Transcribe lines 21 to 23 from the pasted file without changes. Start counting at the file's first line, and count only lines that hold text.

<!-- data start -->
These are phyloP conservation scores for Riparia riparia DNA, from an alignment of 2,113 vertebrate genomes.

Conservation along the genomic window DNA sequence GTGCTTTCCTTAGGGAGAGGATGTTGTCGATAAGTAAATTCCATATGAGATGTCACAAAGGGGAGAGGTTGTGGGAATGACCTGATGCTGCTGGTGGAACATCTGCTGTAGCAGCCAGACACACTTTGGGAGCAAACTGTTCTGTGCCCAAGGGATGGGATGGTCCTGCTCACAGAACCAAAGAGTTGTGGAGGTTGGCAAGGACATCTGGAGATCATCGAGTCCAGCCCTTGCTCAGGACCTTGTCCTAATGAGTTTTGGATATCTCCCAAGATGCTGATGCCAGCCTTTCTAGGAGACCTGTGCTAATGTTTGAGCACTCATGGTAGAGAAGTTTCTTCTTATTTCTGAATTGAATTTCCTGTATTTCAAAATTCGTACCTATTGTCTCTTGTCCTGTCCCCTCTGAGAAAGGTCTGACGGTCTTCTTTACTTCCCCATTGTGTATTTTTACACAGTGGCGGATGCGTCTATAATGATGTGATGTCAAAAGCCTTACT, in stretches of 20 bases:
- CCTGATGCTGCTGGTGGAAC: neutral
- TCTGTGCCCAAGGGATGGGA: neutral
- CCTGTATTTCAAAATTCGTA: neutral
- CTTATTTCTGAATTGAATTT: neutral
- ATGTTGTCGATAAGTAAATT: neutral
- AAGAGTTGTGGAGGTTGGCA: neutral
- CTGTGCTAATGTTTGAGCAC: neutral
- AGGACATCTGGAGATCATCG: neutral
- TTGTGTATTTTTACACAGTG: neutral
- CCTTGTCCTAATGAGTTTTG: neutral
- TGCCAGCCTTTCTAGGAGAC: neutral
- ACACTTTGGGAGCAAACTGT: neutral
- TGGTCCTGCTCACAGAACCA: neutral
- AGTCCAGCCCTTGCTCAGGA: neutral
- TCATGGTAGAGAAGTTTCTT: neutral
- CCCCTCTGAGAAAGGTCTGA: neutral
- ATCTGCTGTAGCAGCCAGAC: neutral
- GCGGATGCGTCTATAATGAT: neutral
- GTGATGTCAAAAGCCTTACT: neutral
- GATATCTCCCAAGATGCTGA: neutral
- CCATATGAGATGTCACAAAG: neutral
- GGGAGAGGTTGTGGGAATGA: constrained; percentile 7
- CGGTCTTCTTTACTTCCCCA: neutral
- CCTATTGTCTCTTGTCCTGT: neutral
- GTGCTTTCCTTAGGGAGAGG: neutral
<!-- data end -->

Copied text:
- GTGATGTCAAAAGCCTTACT: neutral
- GATATCTCCCAAGATGCTGA: neutral
- CCATATGAGATGTCACAAAG: neutral